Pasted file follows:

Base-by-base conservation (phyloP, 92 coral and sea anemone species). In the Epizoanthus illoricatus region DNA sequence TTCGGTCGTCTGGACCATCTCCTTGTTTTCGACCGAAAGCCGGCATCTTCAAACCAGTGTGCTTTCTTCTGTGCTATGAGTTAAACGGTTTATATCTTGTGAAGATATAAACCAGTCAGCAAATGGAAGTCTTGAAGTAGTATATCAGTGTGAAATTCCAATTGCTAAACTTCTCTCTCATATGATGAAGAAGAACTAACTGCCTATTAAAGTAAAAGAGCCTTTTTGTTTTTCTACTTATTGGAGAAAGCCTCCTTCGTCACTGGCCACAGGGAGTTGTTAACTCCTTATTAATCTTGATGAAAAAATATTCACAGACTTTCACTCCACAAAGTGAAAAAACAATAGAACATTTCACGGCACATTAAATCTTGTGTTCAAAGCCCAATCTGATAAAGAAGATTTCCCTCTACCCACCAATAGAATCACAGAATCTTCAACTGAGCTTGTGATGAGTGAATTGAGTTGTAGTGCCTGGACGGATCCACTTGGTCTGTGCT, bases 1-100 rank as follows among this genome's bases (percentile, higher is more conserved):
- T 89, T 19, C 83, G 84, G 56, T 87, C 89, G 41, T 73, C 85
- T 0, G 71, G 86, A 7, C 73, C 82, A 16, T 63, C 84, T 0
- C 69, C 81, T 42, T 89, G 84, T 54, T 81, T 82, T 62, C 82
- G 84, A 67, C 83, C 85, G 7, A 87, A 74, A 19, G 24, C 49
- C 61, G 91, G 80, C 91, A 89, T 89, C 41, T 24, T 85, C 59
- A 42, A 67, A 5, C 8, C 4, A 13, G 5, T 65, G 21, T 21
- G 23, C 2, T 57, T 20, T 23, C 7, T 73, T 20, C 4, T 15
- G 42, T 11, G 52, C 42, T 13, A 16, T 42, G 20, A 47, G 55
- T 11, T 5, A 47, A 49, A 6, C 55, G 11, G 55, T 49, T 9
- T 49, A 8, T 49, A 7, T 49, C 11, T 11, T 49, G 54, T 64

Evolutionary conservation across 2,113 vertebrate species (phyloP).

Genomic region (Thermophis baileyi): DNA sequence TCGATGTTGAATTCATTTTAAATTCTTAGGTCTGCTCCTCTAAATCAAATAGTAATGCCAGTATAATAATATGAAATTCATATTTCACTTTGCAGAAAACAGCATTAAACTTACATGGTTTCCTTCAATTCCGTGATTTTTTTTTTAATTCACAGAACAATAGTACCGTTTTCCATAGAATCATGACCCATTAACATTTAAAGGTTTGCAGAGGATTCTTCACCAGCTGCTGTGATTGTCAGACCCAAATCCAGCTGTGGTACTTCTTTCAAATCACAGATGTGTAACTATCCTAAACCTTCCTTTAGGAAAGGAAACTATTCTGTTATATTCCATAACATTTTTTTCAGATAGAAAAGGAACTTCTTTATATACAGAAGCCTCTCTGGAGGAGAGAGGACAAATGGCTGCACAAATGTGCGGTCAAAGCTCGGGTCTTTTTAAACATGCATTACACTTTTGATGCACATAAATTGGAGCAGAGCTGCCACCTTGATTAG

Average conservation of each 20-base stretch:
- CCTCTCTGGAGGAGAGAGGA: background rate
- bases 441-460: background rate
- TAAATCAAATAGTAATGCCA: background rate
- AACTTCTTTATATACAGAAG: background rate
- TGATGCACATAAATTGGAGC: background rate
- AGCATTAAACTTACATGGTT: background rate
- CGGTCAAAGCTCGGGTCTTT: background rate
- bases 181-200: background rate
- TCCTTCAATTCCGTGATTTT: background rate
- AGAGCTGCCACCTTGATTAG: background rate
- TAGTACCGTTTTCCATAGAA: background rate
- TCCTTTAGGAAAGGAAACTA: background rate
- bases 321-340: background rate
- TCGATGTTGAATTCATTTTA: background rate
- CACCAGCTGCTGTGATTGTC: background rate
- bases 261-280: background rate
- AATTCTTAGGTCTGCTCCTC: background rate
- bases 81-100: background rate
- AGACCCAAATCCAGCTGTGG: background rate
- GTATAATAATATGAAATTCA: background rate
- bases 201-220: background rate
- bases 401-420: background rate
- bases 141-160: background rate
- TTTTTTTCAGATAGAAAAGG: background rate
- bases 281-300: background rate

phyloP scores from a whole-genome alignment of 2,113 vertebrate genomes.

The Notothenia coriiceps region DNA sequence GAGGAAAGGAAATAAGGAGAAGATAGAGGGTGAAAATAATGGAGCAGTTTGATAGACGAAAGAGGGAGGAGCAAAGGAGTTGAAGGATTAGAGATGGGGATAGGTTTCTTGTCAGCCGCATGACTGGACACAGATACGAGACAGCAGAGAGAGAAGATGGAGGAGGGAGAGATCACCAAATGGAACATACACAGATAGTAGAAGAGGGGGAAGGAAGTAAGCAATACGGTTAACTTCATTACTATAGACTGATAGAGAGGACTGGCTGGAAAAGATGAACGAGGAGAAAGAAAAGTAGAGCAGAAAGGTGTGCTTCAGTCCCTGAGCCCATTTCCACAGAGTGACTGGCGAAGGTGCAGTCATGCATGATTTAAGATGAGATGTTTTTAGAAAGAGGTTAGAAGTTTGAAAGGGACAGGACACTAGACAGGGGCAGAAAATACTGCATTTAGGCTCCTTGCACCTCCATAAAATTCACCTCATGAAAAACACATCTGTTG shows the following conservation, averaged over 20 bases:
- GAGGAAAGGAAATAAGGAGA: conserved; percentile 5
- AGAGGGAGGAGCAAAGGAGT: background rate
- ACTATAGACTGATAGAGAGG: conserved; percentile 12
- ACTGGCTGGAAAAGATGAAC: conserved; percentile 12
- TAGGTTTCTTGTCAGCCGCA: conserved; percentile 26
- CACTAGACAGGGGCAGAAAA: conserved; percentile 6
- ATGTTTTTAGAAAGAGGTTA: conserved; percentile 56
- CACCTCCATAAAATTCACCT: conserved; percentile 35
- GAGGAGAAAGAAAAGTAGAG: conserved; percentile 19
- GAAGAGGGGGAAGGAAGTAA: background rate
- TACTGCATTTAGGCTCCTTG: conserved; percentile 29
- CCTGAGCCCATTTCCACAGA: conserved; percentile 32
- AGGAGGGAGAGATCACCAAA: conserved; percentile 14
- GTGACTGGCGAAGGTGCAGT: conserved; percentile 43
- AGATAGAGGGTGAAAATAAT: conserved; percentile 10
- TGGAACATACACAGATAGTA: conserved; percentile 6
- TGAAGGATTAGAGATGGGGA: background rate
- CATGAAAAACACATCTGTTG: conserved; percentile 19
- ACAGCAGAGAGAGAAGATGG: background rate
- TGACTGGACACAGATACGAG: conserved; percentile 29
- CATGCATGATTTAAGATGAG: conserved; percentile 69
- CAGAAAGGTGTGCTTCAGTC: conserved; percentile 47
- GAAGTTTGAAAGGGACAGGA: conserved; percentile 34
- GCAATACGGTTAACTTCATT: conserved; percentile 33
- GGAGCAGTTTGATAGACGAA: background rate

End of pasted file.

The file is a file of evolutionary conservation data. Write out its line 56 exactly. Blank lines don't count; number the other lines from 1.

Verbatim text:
- AGATAGAGGGTGAAAATAAT: conserved; percentile 10